The last score I wrote with Chiwetel Ejiofor was 12 Years a Slave and it was a slightly different score. I suppose in a funny way; the movie earned it so that I could have all this amazing talent and it was still pretty magical. I don’t know how to produce a vocal to save my life. I don’t sing. Just to have Pharrell go there and work with Seth, who has never sung in his life. I thought he knows what he’s doing.
What was it like though to go back there? The first time was so deeply personal.
It was right back to that. The thing that hit me so hard with the first one, my dad died when I was six. Suddenly, I had to deal with that. I thought the first one was my psychiatrist’s couch. I thought I had got it all out of the system. I went right back to the dark. It’s a pretty dark score.
It really is when you think about it.
I didn’t know how to hold back. Now that it’s photo-real or whatever it is, it’s more real, it meant I had to overdo certain things. Scar can’t raise his eyebrow so I have to be funnier. I have to be a bit sadder, or a bit more authentic. I never talked to Jon about it on purpose. I’d play him things, and it would resonate or it wouldn’t. I can’t tell you what to like. It doesn’t work like that. It moves you or you throw it in the bin.
Was there a moment to see played out in live-action photo-real for you?
The new scene. The confession, of course, is that I don’t know how to write an animated movie. I don’t know anything about it. I never saw a script. Rob Minkoff and Roger Allers had a room the size of this very hotel room with storyboards on the wall. They’d tell me the story by pointing at the storyboards. Inevitably, they’d get to one storyboard, and they’d disagree which way the story would go. It was like I wasn’t there.
I wrote everything in a linear way as the story came in. The death of the father came, and I knew it would be a problem for me. I never foreshadowed it. This time, I knew what all the themes were, so I could change the architecture. So, my favorite scene is with the tuft of hair. Jon led me to it, but it was always a requiem for my dad and I expanded on that. Even though it’s a hopeful scene, requiems don’t have to be sad. They can be in memory of somebody you love. They can be full of love. So, I got to expand on it and so that’s a favorite.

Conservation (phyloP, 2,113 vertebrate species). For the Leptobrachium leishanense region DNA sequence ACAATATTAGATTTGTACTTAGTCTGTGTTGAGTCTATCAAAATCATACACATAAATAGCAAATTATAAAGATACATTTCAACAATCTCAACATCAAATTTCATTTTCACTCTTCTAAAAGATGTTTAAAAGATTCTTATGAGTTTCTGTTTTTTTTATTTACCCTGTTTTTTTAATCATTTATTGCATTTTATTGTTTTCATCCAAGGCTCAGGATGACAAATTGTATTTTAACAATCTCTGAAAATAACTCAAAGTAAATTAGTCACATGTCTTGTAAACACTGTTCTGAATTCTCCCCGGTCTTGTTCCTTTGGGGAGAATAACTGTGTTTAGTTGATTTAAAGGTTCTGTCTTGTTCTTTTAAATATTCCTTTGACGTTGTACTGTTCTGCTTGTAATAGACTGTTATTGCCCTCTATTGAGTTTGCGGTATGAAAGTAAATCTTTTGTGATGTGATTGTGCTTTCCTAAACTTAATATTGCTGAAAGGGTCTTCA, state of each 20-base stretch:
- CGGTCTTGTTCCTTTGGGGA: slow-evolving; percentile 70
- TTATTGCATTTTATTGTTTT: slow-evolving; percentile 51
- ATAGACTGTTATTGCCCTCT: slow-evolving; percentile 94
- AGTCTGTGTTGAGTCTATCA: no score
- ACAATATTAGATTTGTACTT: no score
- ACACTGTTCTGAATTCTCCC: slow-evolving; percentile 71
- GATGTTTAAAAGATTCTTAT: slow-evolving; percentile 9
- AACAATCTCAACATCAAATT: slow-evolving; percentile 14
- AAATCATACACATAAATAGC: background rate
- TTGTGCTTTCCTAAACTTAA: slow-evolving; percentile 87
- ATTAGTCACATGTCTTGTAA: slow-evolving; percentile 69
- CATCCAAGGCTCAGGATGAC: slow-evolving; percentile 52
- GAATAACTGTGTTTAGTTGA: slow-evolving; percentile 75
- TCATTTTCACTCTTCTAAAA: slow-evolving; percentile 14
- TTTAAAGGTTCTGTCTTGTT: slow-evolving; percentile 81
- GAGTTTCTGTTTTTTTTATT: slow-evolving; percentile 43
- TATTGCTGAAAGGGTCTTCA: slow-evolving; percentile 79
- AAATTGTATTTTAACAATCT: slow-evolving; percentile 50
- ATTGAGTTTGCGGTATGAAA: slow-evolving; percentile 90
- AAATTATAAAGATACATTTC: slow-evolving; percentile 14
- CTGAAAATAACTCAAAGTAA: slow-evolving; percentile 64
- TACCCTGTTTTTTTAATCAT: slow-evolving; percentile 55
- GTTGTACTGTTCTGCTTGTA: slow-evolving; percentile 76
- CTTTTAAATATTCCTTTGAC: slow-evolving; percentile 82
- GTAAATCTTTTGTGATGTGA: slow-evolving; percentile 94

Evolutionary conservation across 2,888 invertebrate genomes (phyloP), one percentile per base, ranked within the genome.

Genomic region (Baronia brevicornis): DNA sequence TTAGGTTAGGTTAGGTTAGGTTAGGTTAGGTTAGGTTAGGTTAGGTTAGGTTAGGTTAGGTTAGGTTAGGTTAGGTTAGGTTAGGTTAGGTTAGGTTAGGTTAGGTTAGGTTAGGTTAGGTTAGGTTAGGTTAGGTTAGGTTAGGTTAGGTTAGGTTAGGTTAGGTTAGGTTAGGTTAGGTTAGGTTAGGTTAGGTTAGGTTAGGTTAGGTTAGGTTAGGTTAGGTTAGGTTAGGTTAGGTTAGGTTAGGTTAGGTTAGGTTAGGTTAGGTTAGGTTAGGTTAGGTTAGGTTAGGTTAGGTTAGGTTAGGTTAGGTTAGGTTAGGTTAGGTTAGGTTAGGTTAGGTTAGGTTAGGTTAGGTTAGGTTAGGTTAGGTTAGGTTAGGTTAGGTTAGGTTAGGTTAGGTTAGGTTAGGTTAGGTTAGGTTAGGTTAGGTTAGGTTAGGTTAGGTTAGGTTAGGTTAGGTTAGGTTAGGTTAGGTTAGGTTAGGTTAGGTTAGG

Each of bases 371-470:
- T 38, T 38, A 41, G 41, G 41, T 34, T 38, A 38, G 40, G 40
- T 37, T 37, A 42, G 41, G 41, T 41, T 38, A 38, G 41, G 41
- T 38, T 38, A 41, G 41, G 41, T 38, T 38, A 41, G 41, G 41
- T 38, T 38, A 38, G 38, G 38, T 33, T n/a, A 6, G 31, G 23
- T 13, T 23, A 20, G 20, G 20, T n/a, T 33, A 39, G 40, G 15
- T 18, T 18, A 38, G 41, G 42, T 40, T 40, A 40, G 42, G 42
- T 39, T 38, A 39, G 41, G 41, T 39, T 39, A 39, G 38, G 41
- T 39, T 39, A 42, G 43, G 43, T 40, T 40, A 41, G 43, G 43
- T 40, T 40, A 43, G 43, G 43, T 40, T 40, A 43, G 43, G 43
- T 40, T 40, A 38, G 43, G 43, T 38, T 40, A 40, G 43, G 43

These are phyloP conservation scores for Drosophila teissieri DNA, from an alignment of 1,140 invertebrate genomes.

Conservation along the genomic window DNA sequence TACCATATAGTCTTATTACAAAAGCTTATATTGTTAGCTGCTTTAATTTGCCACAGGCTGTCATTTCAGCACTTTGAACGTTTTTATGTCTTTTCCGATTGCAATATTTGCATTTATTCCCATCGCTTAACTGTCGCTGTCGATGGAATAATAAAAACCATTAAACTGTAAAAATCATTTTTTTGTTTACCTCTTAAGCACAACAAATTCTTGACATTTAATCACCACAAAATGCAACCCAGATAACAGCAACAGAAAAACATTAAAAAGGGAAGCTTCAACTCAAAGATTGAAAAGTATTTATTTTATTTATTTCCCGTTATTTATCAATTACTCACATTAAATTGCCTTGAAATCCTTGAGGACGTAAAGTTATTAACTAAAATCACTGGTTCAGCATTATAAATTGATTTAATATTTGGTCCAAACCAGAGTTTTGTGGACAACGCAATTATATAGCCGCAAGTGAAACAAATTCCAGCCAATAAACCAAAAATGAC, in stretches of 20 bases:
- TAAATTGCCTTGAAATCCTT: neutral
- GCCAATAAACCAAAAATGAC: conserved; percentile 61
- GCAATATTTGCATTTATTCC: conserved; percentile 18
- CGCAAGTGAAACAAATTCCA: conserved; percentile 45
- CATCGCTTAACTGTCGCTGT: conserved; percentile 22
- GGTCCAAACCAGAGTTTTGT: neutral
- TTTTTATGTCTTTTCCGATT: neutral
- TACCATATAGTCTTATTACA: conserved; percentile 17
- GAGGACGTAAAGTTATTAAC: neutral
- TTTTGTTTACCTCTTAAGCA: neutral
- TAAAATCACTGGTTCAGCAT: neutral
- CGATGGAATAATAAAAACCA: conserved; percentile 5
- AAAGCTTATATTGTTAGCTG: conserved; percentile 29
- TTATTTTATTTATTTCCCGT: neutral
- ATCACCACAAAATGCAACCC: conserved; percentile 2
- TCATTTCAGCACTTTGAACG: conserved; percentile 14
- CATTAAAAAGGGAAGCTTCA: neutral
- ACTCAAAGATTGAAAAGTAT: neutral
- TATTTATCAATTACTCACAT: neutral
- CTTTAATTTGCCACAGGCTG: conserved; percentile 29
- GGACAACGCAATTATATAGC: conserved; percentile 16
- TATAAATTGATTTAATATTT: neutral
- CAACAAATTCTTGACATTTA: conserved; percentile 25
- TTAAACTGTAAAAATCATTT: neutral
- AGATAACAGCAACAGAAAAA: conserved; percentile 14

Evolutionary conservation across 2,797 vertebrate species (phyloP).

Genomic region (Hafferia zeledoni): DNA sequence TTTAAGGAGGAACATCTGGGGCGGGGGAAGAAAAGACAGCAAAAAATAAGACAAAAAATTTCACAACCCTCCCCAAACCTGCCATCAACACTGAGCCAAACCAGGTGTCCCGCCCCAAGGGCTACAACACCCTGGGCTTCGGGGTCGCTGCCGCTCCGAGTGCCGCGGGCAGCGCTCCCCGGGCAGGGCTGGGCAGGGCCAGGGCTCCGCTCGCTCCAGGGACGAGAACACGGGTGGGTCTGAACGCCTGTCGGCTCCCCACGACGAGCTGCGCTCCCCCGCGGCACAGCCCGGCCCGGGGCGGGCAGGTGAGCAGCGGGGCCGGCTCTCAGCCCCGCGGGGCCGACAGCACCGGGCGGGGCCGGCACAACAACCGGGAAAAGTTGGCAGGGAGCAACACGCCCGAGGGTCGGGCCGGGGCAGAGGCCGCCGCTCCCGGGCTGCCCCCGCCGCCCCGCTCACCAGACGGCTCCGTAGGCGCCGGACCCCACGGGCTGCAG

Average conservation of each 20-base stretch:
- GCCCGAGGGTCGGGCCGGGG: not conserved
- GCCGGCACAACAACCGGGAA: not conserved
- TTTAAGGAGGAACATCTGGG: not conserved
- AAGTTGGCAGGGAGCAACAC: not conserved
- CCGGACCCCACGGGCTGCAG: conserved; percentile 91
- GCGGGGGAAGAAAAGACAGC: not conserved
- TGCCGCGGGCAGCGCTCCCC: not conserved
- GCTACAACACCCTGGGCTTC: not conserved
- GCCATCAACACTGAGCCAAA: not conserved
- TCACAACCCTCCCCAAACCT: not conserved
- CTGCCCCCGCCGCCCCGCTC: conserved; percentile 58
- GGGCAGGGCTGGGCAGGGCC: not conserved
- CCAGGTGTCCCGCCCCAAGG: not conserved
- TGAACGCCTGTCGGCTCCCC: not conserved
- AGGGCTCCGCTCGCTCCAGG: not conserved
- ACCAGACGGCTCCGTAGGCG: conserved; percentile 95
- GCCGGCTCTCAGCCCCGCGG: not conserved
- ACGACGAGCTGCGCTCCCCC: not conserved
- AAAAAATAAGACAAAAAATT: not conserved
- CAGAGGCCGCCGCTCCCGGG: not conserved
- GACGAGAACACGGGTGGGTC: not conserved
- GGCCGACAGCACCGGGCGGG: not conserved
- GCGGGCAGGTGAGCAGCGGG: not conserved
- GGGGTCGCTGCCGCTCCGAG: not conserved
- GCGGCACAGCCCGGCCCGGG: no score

The other, and I’m not saying it because it would be commercially good, but Beyonce phoning and saying,”I’ve written a song. Can I play it to you guys?” It was really late in the game. She thought it was for the end credits, and she was so invested. She really got it. She really got this film. She was passionate about it and so she comes in with this diamond of a song. She thought it was going to be played in the end titles, and I thought, “Hang on a minute. This could be a key moment in the storytelling.” So, that’s what happened.
That was such a powerful anthem.
I love the idea because Nala says, “You have to go back.” Nala motivates the scene and Nala has the song. Times have changed. Let the girl be the driving force for the moment.
That’s the thing I loved about it. We had thirty extra minutes, and we had more of the female lionesses.
Absolutely. Look, I’ve spent the last few years working with Sir David Attenborough. A national treasure. He’s the coolest human being on earth. It was making me aware of what a precarious situation we’re in. I was looking at this movie in a completely different way.
I think we all do. I think you suddenly go, “We share this planet with these amazing creatures, so let’s be a little bit more responsible.”
We’re older now.
My biggest fear is, I originally wrote it for my daughter who lives in London. I’m going to London. Disney was really nice, and they gave me a shit-load of tickets. I sent them all back except for two and I just wanted to have a father/daughter date. At the same time, I’m thinking, what if she doesn’t like it? I have these fears and they never go away.
My youngest was sitting next to me at the premiere in LA. When the stampede starts, she starts digging into me. She’s pretty strong. I thought, “Shit, this stampede is a lot longer than the old movie. It’s really hurting.” [laughs].
How’s the tour going? You’re going to Asia.
I’m going back to London forever because I’m doing Wonder Woman there. How’s the tour going? It’s going. It’s the best life you could possibly have. Let me say this in English: “I’m a lucky bastard.” [laughs]